Then again, maybe Peter Molyneux can’t hear all the criticisms aimed at him  since he’s always swimming Scrooge-McDuck-style through all his money.

    • evanwaters says:

      Molyneux’s thing is he always sets grandiose goals and falls short, but the results can sometimes still be good.

    • Peter Smith says:

      Well, Molyneux has admitted to inventing features in the middle of interviews. (Source: ) That doesn’t mean he isn’t a good game designer, but it does make him, in part, a bit of a playful conman.

      His participation in the Peter Molydeux game jam was pretty incredible, though.

    • caspiancomic says:

       If he had infinite time and resources, or was in some other way essentially able to deliver on his every promise, Peter Molyneux would probably be the greatest game designer on Earth. His biggest problem, really, is just that his reach exceeds his grasp. He’s so drunk on the potential of the medium that he never stops to think about what its limitations (at least its current day limitations) are. Teleport this guy two hundred years into the future when the technology is better and, assuming the world isn’t a smoking nuclear graveyard by then, he’ll probably start knocking out some amazing games.

      • Merve says:

        That sounds like the plot of Peter Molyneux’s next game.

      • GhaleonQ says:

        I’ll go even further, unfortunately.  1990s Molyneux might be that, but I see little evidence that 2000s Molyneux knows where he’s going.  He doesn’t have a realistic point of closure, so he just develops until it’s too late and the game has to be done.  Someone like Ueda, for all of his flaws, stops at gaming’s limits.  Molyneux just runs parallel along the great barrier until he gets dizzy and vomits.

      • The_Misanthrope says:

         I’m kind of considering the “22 experiments” to be his “put up or shut up” moment.  I want him to show us that he’s full of ideas, not just hot air.

  10. JudgeReinhold says:

    Note to editors: The story now appearing above this one on the front page (a photographic look back at last year’s E3) is 404’d. 

  11. Aymanut says:

    Not directly relating to the article, but I’m so excited to hear about Pikmin 3 I seriously can’t think of anything else.

  12. The_Misanthrope says:

    Sonic Speedster, Abducted, Minigolf-Megaworld, and  Bikini Karate Babes?  With a launch line-up like that, I just can’t understand how the Phantom couldn’t succeed.

  13. caspiancomic says:

    One thing I don’t understand about Milo: were they going to have some kid in there recording every conceivable combination of words in the english language, in every conceivable tone and intonation, at every conceivable volume? Or was the voice somehow computer generated? Because if that voice is generated artificially on-the-fly but Siri still sounds like a post-op Hal 9000, then that is the real technological miracle at play here.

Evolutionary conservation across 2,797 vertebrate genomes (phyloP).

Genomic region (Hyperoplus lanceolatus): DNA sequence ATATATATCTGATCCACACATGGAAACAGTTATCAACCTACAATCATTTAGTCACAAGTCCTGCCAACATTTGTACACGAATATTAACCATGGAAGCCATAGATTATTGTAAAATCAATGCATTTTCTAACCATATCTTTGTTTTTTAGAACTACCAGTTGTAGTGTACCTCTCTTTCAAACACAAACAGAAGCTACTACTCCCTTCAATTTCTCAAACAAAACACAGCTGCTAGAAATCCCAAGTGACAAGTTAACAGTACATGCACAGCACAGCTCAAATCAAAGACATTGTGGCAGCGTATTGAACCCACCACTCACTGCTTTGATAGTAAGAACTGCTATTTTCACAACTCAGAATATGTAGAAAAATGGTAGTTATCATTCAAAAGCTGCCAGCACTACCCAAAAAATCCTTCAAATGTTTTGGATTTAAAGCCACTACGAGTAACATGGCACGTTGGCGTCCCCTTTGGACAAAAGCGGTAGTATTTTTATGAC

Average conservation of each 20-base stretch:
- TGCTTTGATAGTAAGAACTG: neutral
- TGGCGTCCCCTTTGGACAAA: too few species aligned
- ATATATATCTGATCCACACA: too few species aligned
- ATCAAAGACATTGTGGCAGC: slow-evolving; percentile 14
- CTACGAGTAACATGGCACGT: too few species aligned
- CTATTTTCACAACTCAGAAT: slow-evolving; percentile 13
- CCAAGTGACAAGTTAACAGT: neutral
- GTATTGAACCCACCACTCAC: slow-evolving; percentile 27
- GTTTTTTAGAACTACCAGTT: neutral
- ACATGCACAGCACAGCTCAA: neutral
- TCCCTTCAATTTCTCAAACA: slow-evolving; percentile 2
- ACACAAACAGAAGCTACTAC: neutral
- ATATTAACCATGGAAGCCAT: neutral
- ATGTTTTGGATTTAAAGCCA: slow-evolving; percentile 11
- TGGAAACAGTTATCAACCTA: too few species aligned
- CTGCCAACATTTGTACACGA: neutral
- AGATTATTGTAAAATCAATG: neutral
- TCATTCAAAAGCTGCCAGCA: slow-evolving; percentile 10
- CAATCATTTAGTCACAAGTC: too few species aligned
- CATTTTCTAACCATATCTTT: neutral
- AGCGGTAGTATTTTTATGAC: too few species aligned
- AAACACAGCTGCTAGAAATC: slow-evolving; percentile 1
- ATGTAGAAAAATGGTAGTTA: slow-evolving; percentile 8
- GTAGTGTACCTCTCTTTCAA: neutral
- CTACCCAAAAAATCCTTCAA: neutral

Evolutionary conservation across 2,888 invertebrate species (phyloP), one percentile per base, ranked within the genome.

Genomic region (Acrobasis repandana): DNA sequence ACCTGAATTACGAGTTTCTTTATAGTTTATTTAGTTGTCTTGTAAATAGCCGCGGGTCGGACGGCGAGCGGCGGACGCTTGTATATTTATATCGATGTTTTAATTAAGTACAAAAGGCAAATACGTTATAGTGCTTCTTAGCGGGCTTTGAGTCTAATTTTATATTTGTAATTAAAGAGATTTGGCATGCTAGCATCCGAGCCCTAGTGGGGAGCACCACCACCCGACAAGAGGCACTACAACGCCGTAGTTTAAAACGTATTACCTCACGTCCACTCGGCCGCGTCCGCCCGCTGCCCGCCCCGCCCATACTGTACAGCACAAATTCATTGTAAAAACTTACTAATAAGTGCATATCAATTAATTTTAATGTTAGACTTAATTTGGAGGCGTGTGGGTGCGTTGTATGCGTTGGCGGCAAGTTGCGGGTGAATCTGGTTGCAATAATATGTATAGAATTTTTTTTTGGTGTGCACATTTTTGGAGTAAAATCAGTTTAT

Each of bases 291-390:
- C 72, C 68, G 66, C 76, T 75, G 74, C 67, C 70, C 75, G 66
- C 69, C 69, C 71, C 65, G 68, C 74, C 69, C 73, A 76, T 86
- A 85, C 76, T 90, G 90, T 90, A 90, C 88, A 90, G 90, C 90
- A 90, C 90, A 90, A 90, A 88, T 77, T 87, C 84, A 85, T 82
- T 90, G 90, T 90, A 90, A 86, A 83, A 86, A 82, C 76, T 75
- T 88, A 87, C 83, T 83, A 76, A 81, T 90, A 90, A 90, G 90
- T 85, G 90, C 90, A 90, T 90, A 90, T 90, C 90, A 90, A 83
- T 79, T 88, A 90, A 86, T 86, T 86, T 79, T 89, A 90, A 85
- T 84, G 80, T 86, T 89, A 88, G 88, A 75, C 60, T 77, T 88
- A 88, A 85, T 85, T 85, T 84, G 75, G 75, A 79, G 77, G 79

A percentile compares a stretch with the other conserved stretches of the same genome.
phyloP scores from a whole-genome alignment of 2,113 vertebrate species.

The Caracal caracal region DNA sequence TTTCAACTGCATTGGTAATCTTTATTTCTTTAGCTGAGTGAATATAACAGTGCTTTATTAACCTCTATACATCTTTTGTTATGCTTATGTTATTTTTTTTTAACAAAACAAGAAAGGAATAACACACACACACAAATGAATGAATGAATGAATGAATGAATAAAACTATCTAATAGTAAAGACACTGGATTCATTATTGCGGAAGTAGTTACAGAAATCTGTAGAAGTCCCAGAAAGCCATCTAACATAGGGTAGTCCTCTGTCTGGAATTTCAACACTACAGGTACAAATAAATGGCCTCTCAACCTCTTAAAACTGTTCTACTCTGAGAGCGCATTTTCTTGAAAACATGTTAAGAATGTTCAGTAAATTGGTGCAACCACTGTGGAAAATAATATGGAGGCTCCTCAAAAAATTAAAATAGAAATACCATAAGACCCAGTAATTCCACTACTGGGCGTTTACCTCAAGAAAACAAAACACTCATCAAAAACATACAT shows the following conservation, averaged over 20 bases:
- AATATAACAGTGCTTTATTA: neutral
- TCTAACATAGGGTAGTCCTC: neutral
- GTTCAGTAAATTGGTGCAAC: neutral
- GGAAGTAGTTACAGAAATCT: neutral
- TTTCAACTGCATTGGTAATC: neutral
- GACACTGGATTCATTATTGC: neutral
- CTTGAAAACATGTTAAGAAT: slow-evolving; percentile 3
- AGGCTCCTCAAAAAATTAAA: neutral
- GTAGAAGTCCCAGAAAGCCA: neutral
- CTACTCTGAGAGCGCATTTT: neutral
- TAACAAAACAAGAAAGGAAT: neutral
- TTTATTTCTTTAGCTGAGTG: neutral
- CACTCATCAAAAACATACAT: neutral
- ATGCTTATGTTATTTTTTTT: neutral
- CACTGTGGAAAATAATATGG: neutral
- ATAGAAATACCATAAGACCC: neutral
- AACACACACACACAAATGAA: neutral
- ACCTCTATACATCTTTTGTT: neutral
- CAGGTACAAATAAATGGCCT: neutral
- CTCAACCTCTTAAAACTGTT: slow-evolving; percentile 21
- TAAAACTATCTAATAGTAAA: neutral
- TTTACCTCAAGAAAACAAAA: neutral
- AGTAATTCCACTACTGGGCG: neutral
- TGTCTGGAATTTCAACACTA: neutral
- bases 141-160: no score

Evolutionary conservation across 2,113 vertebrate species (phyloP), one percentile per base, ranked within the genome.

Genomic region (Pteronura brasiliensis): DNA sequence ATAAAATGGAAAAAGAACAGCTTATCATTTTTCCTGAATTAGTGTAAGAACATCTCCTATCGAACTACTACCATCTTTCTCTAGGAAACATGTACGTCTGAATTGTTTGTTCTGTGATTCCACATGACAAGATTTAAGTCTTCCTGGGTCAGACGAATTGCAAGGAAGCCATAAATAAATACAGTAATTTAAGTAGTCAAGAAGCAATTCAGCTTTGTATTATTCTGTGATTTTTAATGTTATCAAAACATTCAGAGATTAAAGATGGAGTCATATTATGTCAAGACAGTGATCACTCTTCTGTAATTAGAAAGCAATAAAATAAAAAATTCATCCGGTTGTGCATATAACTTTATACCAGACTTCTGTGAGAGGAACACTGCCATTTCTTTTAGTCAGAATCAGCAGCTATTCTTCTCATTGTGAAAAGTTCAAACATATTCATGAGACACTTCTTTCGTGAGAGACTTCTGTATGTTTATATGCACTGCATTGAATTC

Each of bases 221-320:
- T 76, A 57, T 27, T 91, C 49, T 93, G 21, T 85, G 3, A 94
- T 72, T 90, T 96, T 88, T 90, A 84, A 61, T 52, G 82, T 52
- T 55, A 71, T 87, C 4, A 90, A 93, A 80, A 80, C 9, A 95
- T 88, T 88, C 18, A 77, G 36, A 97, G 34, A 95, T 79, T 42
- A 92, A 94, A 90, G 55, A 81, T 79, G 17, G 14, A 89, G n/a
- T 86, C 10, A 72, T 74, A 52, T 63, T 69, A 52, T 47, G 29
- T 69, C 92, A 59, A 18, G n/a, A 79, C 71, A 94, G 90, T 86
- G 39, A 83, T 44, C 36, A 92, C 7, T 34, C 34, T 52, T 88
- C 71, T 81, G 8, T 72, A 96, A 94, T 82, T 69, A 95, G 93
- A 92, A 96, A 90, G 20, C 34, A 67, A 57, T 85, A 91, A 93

• jellybeanpill says:

      Why would anyone even want that that thing to exist? Not only is it Uncanny Valley-creepy, it pretty much serves the same function as Krieger’s Japanese hologram bride.

    • lylebot says:

       Did anyone actually buy anything about that demo at the time?  I wasn’t following E3 coverage then, but if any part of that technology was “real”, it would have already been published in academic journals, patented, written up in countless press releases, and been the subject of front-page news stories.  The fact that no one had ever seen anything like it should’ve been a huge tip-off.

  14. Are you sure Milo didn’t get murdered in Heavy Rain, and that Peter Molyneux has been battling amnesia and depression in trying to understand how and why?

    Or maybe he turned into a Fumpkin:

  15.  Am I wrong in remembering a running Phantom that was later shown to be connected to a PS(2?), XBox, etc.?

  16. ferrarimanf355 says:

    At least Swingin’ Ape reformed as Specular Interactive and released H2Overdrive.

  17. Shain Eighmey says:

    Honestly, this is why I don’t get excited by things at E3. Too much showmanship, not enough reality even for an event about virtual things. 


    man, so much stupid shit goes on at E3 every year, you have to love it 

    and all I really remember about Starcraft Ghost was the main character Nova’s tight ass crack (seriously, look at this thing )


  19. MSUSteve says:

    I’d heard about the Jamie Kennedy hosting debacle, but had never actually seen it before today.  What an absolute embarrassment for all involved.  At least Mr. Caffeine was sober, ya know?